Ask General Kang: Do you own a typewriter? And do you have 999,999 co-workers?

Ask General KangI have neither, nor do I have an infinite amount of time, so don’t expect to see me write Hamlet anytime soon.

I do, however, have this gripping script about an intergalactic overlord who comes to Earth, starts writing an advice column, and finds himself forced to beat one of his letter writers senseless after he makes a joke about the overlord’s hirsute back, bow legs and penchant for banana cream pies.

But back to your impertinent question: can a million monkeys typing randomly create a work of Shakespeare? No, Shakespeare has already written his oeuvre, so the best they could do is make a copy. (Which would be silly, because it’s now all available on the Internet.)

Some people have done the math, and believe it is impossible, thus proving the existence of God. Others believe that it demonstrates how the universe has evolved. Personally, I’ve watched a few movies by Million Monkeys Studios (a subsidiary of Fox), and I have to side with the first group.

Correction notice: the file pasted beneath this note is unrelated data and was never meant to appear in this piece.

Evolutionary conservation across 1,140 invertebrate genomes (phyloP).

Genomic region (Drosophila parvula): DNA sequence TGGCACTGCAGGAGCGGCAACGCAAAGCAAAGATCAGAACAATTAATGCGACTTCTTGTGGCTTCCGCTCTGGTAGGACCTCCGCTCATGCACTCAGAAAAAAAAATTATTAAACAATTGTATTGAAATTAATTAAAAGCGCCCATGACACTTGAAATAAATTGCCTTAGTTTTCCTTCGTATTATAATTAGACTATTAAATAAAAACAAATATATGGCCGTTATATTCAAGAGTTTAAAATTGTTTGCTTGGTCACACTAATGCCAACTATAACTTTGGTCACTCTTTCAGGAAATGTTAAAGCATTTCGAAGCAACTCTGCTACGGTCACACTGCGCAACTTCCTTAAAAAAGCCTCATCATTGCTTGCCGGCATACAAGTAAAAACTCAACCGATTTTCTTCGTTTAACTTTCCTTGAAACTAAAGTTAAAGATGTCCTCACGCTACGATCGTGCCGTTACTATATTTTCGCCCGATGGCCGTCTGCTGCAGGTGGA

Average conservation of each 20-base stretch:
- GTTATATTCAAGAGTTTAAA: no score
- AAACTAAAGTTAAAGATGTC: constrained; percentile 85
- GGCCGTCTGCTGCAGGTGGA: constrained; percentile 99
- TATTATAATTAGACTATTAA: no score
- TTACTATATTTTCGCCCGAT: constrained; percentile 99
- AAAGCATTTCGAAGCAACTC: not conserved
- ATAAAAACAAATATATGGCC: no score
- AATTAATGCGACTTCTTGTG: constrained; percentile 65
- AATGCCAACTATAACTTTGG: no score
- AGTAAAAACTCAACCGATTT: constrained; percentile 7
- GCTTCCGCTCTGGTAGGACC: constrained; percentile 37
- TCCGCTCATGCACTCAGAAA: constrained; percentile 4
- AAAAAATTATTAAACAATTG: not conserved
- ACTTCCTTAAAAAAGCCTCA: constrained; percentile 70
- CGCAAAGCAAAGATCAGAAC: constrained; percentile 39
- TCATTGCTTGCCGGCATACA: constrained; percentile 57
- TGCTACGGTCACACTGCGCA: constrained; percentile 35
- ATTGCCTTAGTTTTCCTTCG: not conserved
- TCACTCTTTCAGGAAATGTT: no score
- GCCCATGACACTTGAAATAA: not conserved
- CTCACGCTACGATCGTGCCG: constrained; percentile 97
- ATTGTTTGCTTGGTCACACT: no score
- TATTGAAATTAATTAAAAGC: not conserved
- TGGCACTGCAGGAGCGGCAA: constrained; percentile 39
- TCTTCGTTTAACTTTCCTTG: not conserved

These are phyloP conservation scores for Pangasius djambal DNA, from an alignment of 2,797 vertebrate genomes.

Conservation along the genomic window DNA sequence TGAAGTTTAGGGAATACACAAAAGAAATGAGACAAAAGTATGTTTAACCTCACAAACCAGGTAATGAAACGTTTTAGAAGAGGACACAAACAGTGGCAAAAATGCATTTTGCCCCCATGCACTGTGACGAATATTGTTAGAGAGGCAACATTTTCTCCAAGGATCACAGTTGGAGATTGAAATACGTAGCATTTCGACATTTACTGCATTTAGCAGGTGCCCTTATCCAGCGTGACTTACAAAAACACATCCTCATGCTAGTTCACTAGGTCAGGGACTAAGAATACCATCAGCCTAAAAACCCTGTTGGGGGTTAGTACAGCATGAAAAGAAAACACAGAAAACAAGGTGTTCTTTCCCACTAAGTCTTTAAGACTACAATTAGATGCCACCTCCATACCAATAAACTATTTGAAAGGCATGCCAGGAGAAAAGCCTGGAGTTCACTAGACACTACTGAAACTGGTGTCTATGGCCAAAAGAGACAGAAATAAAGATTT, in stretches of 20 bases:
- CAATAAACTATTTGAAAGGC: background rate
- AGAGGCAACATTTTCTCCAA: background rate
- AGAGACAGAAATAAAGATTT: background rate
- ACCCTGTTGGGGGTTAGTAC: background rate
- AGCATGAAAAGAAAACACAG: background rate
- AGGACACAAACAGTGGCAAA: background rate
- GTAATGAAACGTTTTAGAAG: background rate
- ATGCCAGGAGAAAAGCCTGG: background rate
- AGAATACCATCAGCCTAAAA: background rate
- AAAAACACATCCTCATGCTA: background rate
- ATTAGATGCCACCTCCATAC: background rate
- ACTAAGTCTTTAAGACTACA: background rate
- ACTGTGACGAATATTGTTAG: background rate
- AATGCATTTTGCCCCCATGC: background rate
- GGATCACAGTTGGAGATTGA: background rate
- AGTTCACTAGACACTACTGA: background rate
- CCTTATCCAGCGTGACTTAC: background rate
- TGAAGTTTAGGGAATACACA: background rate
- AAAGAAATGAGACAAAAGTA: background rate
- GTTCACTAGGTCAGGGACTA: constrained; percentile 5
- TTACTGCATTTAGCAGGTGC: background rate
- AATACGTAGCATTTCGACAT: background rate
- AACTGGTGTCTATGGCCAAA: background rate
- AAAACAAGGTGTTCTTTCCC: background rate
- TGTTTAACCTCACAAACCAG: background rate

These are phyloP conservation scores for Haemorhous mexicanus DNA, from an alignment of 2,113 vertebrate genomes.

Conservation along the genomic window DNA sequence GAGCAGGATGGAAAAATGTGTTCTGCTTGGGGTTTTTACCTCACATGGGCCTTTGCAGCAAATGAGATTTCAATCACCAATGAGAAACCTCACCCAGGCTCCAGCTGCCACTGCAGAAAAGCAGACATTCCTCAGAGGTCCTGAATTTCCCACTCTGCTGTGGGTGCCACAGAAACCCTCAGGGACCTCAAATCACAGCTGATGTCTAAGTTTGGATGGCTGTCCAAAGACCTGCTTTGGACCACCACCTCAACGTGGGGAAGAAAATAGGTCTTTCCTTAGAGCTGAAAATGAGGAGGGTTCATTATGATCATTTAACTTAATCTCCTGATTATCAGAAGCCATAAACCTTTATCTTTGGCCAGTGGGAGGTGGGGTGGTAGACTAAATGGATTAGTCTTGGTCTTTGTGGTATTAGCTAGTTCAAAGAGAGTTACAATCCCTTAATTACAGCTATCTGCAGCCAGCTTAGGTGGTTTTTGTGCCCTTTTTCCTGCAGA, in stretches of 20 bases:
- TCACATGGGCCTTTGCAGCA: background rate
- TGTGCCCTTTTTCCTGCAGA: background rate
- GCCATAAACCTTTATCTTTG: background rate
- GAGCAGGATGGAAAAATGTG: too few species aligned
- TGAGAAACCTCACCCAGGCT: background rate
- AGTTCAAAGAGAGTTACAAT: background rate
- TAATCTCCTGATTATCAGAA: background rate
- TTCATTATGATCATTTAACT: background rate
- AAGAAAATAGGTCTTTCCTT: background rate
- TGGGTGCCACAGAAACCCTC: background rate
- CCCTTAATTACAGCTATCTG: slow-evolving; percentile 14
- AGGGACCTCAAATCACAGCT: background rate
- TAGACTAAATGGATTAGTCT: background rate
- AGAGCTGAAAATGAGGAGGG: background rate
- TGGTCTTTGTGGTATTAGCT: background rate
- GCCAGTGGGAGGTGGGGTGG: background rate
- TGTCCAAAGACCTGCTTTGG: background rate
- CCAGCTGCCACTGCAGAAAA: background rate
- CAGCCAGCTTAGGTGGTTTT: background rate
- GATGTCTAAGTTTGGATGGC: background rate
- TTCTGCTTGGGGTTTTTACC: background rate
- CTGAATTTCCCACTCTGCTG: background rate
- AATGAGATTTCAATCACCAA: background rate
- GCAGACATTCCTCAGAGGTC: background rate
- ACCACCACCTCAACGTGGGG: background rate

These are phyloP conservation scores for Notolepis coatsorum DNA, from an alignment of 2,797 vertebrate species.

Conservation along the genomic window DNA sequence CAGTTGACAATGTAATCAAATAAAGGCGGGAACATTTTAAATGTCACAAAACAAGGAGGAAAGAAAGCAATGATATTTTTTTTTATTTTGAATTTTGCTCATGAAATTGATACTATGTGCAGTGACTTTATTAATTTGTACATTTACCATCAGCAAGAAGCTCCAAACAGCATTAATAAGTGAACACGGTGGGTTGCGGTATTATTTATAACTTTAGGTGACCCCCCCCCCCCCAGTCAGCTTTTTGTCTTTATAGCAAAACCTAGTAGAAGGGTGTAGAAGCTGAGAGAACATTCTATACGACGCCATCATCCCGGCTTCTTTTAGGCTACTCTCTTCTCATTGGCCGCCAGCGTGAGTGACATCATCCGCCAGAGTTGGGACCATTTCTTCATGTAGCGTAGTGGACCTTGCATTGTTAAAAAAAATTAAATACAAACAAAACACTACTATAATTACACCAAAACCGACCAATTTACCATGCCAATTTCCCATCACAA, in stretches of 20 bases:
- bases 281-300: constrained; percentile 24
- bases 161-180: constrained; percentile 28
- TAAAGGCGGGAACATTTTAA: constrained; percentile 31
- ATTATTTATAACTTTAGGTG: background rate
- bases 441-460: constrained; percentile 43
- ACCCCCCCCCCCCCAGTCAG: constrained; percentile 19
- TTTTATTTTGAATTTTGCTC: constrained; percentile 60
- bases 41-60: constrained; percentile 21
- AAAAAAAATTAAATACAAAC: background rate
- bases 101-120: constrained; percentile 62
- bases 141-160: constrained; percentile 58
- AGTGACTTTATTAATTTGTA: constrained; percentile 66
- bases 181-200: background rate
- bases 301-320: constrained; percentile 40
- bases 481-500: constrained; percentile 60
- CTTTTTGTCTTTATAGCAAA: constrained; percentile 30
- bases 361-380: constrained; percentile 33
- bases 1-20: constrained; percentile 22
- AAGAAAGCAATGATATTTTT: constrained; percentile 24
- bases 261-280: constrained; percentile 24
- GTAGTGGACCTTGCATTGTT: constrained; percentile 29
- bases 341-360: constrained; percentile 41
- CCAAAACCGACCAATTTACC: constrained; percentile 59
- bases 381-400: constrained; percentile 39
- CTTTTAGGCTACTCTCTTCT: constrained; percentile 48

Not only does God exist, It has a cruel sense of humor. More vicious even than Kragnarok the Icky, whose favourite pastime was eating the deep-fried skin of his victims while he bathed them in lemon juice.

Next time: Is it true that putting you face near a quasar will clear up acne?

Alltop could never be written by a million monkeys. Apparently a few thousand is enough. Originally published June, 2008.

A writer writes

writing with giant pencil

Ignatius was working. That was the first rule for writers. It wasn’t about the tools, his teachers had said, back in school. It was about discipline. Work.

A writer must write, even if, as Thomas Mann said: “A writer is someone for whom writing is harder than for other people.”

Of course, he might find a pen somewhat less of a challenge than the over-sized novelty pencil. And he’d heard great things about something called a word processor. Maybe regular-sized paper?

No! he thought. It’s not about the tools.

Another tiny sheet of paper ripped apart, unable to withstand Ignatius’s impatience and the giant pencil. He sighed, and started his to do list again.

Alltop does not know this “pencil” Ingatius speaks of. Photo by Natalie Down.

Pirate Therapy

Pirate flagLaurence arrived a few minutes late for his regular Thursday morning session, but his therapist usually ran late, so he wasn’t worried.

From behind the door of his therapist’s office, he heard a blood-curdling scream, and then a thump. A door opened somewhere, and Laurence heard a strange sound, almost as though something heavy was being dragged. He heard grunts, scraping, and the rhythmical percussion of something booming on the floor. Laurence looked around, and realized the secretary was not there. He also realized he was standing, tense.